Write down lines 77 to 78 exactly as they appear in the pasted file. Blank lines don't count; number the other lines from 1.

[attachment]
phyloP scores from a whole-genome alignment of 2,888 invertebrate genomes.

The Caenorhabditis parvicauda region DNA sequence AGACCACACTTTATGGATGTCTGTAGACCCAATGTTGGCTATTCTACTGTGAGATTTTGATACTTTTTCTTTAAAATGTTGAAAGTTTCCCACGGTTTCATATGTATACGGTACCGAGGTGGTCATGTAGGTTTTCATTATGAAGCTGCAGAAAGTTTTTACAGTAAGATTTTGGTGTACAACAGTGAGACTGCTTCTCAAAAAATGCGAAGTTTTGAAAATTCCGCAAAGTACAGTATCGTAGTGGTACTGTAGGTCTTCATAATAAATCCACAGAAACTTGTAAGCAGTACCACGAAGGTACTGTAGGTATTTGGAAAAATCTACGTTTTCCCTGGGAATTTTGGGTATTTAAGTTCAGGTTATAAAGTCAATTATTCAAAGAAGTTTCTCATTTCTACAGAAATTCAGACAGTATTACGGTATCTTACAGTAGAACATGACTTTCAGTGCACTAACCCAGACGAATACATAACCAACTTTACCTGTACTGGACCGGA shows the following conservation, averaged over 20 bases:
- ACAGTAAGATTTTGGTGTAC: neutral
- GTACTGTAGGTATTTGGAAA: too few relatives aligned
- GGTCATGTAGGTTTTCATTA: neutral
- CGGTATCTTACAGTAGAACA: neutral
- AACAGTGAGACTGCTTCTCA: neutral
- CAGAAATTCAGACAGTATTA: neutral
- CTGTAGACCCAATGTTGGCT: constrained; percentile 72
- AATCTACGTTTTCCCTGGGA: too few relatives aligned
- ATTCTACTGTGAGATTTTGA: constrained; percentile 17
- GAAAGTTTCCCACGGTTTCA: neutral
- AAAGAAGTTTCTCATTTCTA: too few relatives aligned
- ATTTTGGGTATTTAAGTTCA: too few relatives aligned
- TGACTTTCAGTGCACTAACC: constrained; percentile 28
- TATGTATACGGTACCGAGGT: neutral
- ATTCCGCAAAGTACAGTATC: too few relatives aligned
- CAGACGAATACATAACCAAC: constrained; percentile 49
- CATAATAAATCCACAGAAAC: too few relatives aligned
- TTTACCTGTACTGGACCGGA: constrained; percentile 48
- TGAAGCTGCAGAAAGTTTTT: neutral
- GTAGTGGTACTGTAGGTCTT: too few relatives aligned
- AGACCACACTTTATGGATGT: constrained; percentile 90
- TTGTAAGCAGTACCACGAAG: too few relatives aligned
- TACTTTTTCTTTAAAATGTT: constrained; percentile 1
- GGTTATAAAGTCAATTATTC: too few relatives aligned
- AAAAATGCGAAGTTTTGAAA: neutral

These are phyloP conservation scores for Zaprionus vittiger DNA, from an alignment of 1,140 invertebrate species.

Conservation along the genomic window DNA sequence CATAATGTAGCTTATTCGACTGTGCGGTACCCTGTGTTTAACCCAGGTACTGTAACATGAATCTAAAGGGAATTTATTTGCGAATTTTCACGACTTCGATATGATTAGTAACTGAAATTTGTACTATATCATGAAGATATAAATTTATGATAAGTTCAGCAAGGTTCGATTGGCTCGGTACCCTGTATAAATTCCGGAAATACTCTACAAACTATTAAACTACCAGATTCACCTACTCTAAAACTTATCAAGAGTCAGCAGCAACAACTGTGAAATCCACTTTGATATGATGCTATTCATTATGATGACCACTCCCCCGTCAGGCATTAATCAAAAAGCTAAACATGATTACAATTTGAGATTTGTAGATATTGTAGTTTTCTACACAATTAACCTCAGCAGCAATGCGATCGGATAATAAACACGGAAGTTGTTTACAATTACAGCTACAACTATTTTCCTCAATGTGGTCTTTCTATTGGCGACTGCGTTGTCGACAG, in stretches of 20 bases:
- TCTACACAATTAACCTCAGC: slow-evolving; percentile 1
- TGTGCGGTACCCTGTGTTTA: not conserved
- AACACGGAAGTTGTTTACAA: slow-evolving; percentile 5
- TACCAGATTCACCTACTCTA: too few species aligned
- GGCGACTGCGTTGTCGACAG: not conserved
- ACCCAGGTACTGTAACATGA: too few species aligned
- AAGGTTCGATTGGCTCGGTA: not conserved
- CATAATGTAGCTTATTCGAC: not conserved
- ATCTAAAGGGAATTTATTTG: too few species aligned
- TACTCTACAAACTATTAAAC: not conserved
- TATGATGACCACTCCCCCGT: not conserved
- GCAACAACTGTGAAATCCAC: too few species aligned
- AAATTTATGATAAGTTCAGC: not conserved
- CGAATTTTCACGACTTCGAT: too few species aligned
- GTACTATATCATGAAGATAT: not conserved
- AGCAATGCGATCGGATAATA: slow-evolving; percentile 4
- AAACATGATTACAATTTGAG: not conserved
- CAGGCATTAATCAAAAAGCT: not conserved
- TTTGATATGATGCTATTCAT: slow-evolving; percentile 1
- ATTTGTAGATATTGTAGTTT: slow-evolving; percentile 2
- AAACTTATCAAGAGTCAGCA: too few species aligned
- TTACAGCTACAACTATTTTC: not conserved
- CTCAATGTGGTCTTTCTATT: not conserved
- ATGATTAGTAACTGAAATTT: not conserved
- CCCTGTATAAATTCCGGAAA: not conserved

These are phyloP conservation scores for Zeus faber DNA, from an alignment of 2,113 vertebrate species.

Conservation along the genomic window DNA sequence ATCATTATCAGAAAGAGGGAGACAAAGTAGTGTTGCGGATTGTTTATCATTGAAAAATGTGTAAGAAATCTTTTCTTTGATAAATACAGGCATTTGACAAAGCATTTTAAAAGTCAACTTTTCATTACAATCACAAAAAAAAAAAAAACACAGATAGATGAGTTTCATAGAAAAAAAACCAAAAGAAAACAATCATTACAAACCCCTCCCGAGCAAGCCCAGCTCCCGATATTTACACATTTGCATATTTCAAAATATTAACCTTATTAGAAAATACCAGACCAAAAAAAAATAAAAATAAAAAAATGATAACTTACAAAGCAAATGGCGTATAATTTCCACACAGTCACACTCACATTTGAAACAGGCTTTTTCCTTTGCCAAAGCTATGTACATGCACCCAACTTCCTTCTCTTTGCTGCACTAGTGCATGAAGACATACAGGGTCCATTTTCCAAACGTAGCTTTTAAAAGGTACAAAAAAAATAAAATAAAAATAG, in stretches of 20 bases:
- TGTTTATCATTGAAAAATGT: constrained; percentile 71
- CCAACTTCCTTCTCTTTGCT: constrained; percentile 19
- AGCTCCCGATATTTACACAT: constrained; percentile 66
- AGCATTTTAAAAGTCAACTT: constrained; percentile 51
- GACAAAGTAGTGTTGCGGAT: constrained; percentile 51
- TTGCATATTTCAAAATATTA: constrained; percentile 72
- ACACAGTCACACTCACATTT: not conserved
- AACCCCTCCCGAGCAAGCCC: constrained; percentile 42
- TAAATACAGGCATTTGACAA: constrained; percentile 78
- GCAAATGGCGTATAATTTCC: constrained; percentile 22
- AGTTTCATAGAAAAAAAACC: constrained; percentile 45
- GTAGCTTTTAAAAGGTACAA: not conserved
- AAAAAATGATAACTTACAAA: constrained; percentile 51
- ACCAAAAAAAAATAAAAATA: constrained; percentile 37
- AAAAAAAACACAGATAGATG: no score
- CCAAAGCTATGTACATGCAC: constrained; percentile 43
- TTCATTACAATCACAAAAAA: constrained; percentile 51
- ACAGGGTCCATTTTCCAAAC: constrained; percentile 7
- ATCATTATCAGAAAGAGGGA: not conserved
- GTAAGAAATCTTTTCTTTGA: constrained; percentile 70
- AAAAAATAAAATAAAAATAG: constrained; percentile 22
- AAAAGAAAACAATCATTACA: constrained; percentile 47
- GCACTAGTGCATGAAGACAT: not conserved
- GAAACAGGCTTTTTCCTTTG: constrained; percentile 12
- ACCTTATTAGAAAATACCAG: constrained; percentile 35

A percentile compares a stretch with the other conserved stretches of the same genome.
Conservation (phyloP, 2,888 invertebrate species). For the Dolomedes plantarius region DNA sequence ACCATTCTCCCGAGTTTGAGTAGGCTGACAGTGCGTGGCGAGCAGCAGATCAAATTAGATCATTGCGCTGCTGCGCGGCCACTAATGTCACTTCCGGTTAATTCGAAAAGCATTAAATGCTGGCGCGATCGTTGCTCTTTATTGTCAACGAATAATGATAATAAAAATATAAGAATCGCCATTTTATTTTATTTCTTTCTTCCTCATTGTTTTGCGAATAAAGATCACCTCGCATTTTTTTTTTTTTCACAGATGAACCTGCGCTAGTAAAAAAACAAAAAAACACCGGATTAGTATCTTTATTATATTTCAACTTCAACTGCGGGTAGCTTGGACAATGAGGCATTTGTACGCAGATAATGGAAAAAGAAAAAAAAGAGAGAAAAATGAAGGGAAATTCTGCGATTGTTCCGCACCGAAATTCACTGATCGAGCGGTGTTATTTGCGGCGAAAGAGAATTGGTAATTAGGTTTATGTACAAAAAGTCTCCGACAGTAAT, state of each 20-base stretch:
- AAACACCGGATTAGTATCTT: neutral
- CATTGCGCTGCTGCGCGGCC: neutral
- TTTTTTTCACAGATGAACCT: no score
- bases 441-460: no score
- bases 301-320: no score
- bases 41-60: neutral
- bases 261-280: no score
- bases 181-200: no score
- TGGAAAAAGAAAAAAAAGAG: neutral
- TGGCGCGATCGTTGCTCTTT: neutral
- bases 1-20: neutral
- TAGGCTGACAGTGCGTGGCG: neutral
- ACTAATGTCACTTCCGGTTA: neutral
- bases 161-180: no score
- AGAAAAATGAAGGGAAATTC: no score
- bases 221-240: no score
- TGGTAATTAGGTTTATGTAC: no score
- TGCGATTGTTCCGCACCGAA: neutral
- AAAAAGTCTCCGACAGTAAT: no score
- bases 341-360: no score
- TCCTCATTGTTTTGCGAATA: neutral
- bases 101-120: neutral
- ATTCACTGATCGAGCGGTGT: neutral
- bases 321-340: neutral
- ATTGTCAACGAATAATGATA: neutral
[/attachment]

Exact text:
- AAAAAATAAAATAAAAATAG: constrained; percentile 22
- AAAAGAAAACAATCATTACA: constrained; percentile 47